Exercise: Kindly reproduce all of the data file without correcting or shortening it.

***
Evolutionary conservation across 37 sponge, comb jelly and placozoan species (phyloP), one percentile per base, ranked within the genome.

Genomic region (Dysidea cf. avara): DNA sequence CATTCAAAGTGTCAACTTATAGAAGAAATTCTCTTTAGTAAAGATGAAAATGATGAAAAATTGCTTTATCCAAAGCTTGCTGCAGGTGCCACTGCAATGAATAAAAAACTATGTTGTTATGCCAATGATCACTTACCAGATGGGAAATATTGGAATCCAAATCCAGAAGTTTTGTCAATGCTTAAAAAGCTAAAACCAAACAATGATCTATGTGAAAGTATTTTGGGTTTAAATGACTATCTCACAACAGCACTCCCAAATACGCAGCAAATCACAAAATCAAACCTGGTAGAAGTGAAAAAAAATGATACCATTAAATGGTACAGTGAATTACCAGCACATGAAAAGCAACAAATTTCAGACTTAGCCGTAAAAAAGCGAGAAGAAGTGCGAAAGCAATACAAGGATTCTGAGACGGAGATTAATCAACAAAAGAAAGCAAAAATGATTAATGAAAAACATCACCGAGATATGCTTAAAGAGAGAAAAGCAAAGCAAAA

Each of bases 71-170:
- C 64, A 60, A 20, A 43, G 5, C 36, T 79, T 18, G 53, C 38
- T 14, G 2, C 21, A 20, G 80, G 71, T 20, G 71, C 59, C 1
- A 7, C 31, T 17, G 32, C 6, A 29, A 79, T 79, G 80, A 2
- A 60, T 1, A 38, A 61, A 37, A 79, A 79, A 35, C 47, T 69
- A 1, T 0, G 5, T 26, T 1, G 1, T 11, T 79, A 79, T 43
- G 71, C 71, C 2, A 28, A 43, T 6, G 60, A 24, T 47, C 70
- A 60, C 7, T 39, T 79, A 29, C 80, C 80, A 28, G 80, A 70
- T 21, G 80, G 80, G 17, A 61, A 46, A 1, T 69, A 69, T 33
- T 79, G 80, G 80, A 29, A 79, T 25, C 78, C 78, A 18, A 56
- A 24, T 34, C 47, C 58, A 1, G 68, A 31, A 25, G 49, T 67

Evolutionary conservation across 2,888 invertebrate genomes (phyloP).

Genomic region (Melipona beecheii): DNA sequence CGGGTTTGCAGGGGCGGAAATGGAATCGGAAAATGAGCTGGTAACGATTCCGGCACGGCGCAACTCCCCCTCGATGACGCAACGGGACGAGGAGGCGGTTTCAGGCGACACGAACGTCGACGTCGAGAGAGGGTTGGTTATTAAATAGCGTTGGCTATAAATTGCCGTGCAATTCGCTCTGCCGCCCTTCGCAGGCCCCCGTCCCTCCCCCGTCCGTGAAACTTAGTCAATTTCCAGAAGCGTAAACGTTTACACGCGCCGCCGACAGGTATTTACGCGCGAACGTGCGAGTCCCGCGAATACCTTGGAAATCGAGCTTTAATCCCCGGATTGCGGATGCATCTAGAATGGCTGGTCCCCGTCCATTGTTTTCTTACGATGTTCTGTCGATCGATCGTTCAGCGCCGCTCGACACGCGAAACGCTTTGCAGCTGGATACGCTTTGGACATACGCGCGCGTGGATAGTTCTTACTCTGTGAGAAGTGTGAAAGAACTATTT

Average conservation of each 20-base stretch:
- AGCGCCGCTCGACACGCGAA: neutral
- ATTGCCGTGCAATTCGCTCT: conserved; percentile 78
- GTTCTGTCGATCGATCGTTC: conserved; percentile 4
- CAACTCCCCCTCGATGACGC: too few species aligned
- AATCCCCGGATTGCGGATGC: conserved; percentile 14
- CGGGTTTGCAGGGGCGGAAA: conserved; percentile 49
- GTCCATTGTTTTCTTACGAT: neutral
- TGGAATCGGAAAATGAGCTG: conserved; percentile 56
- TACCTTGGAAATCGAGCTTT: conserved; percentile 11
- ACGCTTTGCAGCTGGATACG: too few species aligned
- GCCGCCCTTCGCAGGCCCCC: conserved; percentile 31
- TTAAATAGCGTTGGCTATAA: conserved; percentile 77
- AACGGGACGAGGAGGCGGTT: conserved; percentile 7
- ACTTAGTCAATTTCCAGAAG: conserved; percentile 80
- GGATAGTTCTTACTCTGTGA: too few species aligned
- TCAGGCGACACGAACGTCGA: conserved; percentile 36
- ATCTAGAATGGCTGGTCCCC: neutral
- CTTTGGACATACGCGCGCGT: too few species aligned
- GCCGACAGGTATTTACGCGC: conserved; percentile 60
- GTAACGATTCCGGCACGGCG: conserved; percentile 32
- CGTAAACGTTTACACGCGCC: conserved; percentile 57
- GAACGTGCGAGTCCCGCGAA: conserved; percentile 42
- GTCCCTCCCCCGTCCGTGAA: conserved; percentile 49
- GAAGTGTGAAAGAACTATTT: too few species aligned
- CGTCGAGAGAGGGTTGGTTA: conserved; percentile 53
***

Evolutionary conservation across 37 sponge, comb jelly and placozoan species (phyloP), one percentile per base, ranked within the genome.

Genomic region (Dysidea cf. avara): DNA sequence CATTCAAAGTGTCAACTTATAGAAGAAATTCTCTTTAGTAAAGATGAAAATGATGAAAAATTGCTTTATCCAAAGCTTGCTGCAGGTGCCACTGCAATGAATAAAAAACTATGTTGTTATGCCAATGATCACTTACCAGATGGGAAATATTGGAATCCAAATCCAGAAGTTTTGTCAATGCTTAAAAAGCTAAAACCAAACAATGATCTATGTGAAAGTATTTTGGGTTTAAATGACTATCTCACAACAGCACTCCCAAATACGCAGCAAATCACAAAATCAAACCTGGTAGAAGTGAAAAAAAATGATACCATTAAATGGTACAGTGAATTACCAGCACATGAAAAGCAACAAATTTCAGACTTAGCCGTAAAAAAGCGAGAAGAAGTGCGAAAGCAATACAAGGATTCTGAGACGGAGATTAATCAACAAAAGAAAGCAAAAATGATTAATGAAAAACATCACCGAGATATGCTTAAAGAGAGAAAAGCAAAGCAAAA

Each of bases 71-170:
- C 64, A 60, A 20, A 43, G 5, C 36, T 79, T 18, G 53, C 38
- T 14, G 2, C 21, A 20, G 80, G 71, T 20, G 71, C 59, C 1
- A 7, C 31, T 17, G 32, C 6, A 29, A 79, T 79, G 80, A 2
- A 60, T 1, A 38, A 61, A 37, A 79, A 79, A 35, C 47, T 69
- A 1, T 0, G 5, T 26, T 1, G 1, T 11, T 79, A 79, T 43
- G 71, C 71, C 2, A 28, A 43, T 6, G 60, A 24, T 47, C 70
- A 60, C 7, T 39, T 79, A 29, C 80, C 80, A 28, G 80, A 70
- T 21, G 80, G 80, G 17, A 61, A 46, A 1, T 69, A 69, T 33
- T 79, G 80, G 80, A 29, A 79, T 25, C 78, C 78, A 18, A 56
- A 24, T 34, C 47, C 58, A 1, G 68, A 31, A 25, G 49, T 67

Evolutionary conservation across 2,888 invertebrate genomes (phyloP).

Genomic region (Melipona beecheii): DNA sequence CGGGTTTGCAGGGGCGGAAATGGAATCGGAAAATGAGCTGGTAACGATTCCGGCACGGCGCAACTCCCCCTCGATGACGCAACGGGACGAGGAGGCGGTTTCAGGCGACACGAACGTCGACGTCGAGAGAGGGTTGGTTATTAAATAGCGTTGGCTATAAATTGCCGTGCAATTCGCTCTGCCGCCCTTCGCAGGCCCCCGTCCCTCCCCCGTCCGTGAAACTTAGTCAATTTCCAGAAGCGTAAACGTTTACACGCGCCGCCGACAGGTATTTACGCGCGAACGTGCGAGTCCCGCGAATACCTTGGAAATCGAGCTTTAATCCCCGGATTGCGGATGCATCTAGAATGGCTGGTCCCCGTCCATTGTTTTCTTACGATGTTCTGTCGATCGATCGTTCAGCGCCGCTCGACACGCGAAACGCTTTGCAGCTGGATACGCTTTGGACATACGCGCGCGTGGATAGTTCTTACTCTGTGAGAAGTGTGAAAGAACTATTT

Average conservation of each 20-base stretch:
- AGCGCCGCTCGACACGCGAA: neutral
- ATTGCCGTGCAATTCGCTCT: conserved; percentile 78
- GTTCTGTCGATCGATCGTTC: conserved; percentile 4
- CAACTCCCCCTCGATGACGC: too few species aligned
- AATCCCCGGATTGCGGATGC: conserved; percentile 14
- CGGGTTTGCAGGGGCGGAAA: conserved; percentile 49
- GTCCATTGTTTTCTTACGAT: neutral
- TGGAATCGGAAAATGAGCTG: conserved; percentile 56
- TACCTTGGAAATCGAGCTTT: conserved; percentile 11
- ACGCTTTGCAGCTGGATACG: too few species aligned
- GCCGCCCTTCGCAGGCCCCC: conserved; percentile 31
- TTAAATAGCGTTGGCTATAA: conserved; percentile 77
- AACGGGACGAGGAGGCGGTT: conserved; percentile 7
- ACTTAGTCAATTTCCAGAAG: conserved; percentile 80
- GGATAGTTCTTACTCTGTGA: too few species aligned
- TCAGGCGACACGAACGTCGA: conserved; percentile 36
- ATCTAGAATGGCTGGTCCCC: neutral
- CTTTGGACATACGCGCGCGT: too few species aligned
- GCCGACAGGTATTTACGCGC: conserved; percentile 60
- GTAACGATTCCGGCACGGCG: conserved; percentile 32
- CGTAAACGTTTACACGCGCC: conserved; percentile 57
- GAACGTGCGAGTCCCGCGAA: conserved; percentile 42
- GTCCCTCCCCCGTCCGTGAA: conserved; percentile 49
- GAAGTGTGAAAGAACTATTT: too few species aligned
- CGTCGAGAGAGGGTTGGTTA: conserved; percentile 53